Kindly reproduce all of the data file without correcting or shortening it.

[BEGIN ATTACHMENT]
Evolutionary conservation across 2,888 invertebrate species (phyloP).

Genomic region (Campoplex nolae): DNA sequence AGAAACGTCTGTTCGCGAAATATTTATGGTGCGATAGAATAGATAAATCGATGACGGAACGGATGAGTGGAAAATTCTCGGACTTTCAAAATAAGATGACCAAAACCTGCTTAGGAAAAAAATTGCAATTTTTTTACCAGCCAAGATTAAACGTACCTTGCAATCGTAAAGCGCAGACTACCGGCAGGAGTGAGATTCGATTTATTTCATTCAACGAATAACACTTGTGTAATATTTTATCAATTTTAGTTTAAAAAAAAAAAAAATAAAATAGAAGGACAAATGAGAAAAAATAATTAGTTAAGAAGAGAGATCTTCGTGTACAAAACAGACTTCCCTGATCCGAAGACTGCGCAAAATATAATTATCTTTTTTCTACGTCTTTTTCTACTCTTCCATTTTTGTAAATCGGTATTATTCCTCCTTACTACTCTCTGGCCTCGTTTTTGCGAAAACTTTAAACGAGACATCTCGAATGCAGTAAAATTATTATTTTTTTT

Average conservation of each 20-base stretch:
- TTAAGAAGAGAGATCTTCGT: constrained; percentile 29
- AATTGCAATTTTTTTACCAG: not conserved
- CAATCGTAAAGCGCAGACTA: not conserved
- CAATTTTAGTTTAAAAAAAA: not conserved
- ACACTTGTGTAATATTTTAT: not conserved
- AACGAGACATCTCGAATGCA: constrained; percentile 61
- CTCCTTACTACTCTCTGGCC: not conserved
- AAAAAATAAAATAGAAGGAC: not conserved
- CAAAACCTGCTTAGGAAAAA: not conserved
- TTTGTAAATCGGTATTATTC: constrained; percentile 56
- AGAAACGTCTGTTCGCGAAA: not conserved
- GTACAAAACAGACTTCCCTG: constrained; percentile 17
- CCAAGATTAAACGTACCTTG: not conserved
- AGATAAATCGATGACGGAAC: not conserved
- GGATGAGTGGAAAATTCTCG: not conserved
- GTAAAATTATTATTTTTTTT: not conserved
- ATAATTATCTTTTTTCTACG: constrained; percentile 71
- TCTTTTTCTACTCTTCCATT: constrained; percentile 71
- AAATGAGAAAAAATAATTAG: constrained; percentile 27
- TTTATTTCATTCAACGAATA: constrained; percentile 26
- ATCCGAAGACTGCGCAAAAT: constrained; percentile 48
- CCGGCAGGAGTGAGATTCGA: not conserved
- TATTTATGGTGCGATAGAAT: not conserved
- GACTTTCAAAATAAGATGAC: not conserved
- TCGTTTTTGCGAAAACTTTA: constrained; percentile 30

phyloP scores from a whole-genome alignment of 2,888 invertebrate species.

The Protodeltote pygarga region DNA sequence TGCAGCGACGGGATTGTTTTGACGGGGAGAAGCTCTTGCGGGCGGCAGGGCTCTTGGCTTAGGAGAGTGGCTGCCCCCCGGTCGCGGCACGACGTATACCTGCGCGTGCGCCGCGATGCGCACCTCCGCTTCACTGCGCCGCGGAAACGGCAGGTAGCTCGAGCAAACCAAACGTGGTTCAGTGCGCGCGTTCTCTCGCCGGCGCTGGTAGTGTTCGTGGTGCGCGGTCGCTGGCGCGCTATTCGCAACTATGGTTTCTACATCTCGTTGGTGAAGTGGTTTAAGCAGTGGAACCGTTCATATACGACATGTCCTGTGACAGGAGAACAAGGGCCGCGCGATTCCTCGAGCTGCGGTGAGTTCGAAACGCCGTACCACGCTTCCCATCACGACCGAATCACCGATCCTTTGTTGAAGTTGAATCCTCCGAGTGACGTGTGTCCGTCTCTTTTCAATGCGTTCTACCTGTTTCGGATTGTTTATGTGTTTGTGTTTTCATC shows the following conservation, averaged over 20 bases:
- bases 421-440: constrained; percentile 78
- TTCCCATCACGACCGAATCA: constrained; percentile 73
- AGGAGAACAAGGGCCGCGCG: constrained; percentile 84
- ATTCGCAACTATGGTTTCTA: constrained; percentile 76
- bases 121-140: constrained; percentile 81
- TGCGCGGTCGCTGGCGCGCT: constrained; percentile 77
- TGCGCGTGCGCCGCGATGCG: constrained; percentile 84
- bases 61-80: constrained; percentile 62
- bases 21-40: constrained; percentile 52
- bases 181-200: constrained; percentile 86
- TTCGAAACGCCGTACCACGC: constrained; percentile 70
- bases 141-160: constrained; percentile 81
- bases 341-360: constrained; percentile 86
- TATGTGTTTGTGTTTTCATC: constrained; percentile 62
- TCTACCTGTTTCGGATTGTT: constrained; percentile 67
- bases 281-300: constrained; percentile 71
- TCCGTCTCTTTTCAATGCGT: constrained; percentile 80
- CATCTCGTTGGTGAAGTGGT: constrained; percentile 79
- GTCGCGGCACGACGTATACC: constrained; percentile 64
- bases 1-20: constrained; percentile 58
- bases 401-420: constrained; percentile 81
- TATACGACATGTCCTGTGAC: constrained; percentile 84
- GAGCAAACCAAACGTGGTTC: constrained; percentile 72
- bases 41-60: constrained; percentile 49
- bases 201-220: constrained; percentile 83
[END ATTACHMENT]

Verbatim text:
Evolutionary conservation across 2,888 invertebrate species (phyloP).

Genomic region (Campoplex nolae): DNA sequence AGAAACGTCTGTTCGCGAAATATTTATGGTGCGATAGAATAGATAAATCGATGACGGAACGGATGAGTGGAAAATTCTCGGACTTTCAAAATAAGATGACCAAAACCTGCTTAGGAAAAAAATTGCAATTTTTTTACCAGCCAAGATTAAACGTACCTTGCAATCGTAAAGCGCAGACTACCGGCAGGAGTGAGATTCGATTTATTTCATTCAACGAATAACACTTGTGTAATATTTTATCAATTTTAGTTTAAAAAAAAAAAAAATAAAATAGAAGGACAAATGAGAAAAAATAATTAGTTAAGAAGAGAGATCTTCGTGTACAAAACAGACTTCCCTGATCCGAAGACTGCGCAAAATATAATTATCTTTTTTCTACGTCTTTTTCTACTCTTCCATTTTTGTAAATCGGTATTATTCCTCCTTACTACTCTCTGGCCTCGTTTTTGCGAAAACTTTAAACGAGACATCTCGAATGCAGTAAAATTATTATTTTTTTT

Average conservation of each 20-base stretch:
- TTAAGAAGAGAGATCTTCGT: constrained; percentile 29
- AATTGCAATTTTTTTACCAG: not conserved
- CAATCGTAAAGCGCAGACTA: not conserved
- CAATTTTAGTTTAAAAAAAA: not conserved
- ACACTTGTGTAATATTTTAT: not conserved
- AACGAGACATCTCGAATGCA: constrained; percentile 61
- CTCCTTACTACTCTCTGGCC: not conserved
- AAAAAATAAAATAGAAGGAC: not conserved
- CAAAACCTGCTTAGGAAAAA: not conserved
- TTTGTAAATCGGTATTATTC: constrained; percentile 56
- AGAAACGTCTGTTCGCGAAA: not conserved
- GTACAAAACAGACTTCCCTG: constrained; percentile 17
- CCAAGATTAAACGTACCTTG: not conserved
- AGATAAATCGATGACGGAAC: not conserved
- GGATGAGTGGAAAATTCTCG: not conserved
- GTAAAATTATTATTTTTTTT: not conserved
- ATAATTATCTTTTTTCTACG: constrained; percentile 71
- TCTTTTTCTACTCTTCCATT: constrained; percentile 71
- AAATGAGAAAAAATAATTAG: constrained; percentile 27
- TTTATTTCATTCAACGAATA: constrained; percentile 26
- ATCCGAAGACTGCGCAAAAT: constrained; percentile 48
- CCGGCAGGAGTGAGATTCGA: not conserved
- TATTTATGGTGCGATAGAAT: not conserved
- GACTTTCAAAATAAGATGAC: not conserved
- TCGTTTTTGCGAAAACTTTA: constrained; percentile 30

phyloP scores from a whole-genome alignment of 2,888 invertebrate species.

The Protodeltote pygarga region DNA sequence TGCAGCGACGGGATTGTTTTGACGGGGAGAAGCTCTTGCGGGCGGCAGGGCTCTTGGCTTAGGAGAGTGGCTGCCCCCCGGTCGCGGCACGACGTATACCTGCGCGTGCGCCGCGATGCGCACCTCCGCTTCACTGCGCCGCGGAAACGGCAGGTAGCTCGAGCAAACCAAACGTGGTTCAGTGCGCGCGTTCTCTCGCCGGCGCTGGTAGTGTTCGTGGTGCGCGGTCGCTGGCGCGCTATTCGCAACTATGGTTTCTACATCTCGTTGGTGAAGTGGTTTAAGCAGTGGAACCGTTCATATACGACATGTCCTGTGACAGGAGAACAAGGGCCGCGCGATTCCTCGAGCTGCGGTGAGTTCGAAACGCCGTACCACGCTTCCCATCACGACCGAATCACCGATCCTTTGTTGAAGTTGAATCCTCCGAGTGACGTGTGTCCGTCTCTTTTCAATGCGTTCTACCTGTTTCGGATTGTTTATGTGTTTGTGTTTTCATC shows the following conservation, averaged over 20 bases:
- bases 421-440: constrained; percentile 78
- TTCCCATCACGACCGAATCA: constrained; percentile 73
- AGGAGAACAAGGGCCGCGCG: constrained; percentile 84
- ATTCGCAACTATGGTTTCTA: constrained; percentile 76
- bases 121-140: constrained; percentile 81
- TGCGCGGTCGCTGGCGCGCT: constrained; percentile 77
- TGCGCGTGCGCCGCGATGCG: constrained; percentile 84
- bases 61-80: constrained; percentile 62
- bases 21-40: constrained; percentile 52
- bases 181-200: constrained; percentile 86
- TTCGAAACGCCGTACCACGC: constrained; percentile 70
- bases 141-160: constrained; percentile 81
- bases 341-360: constrained; percentile 86
- TATGTGTTTGTGTTTTCATC: constrained; percentile 62
- TCTACCTGTTTCGGATTGTT: constrained; percentile 67
- bases 281-300: constrained; percentile 71
- TCCGTCTCTTTTCAATGCGT: constrained; percentile 80
- CATCTCGTTGGTGAAGTGGT: constrained; percentile 79
- GTCGCGGCACGACGTATACC: constrained; percentile 64
- bases 1-20: constrained; percentile 58
- bases 401-420: constrained; percentile 81
- TATACGACATGTCCTGTGAC: constrained; percentile 84
- GAGCAAACCAAACGTGGTTC: constrained; percentile 72
- bases 41-60: constrained; percentile 49
- bases 201-220: constrained; percentile 83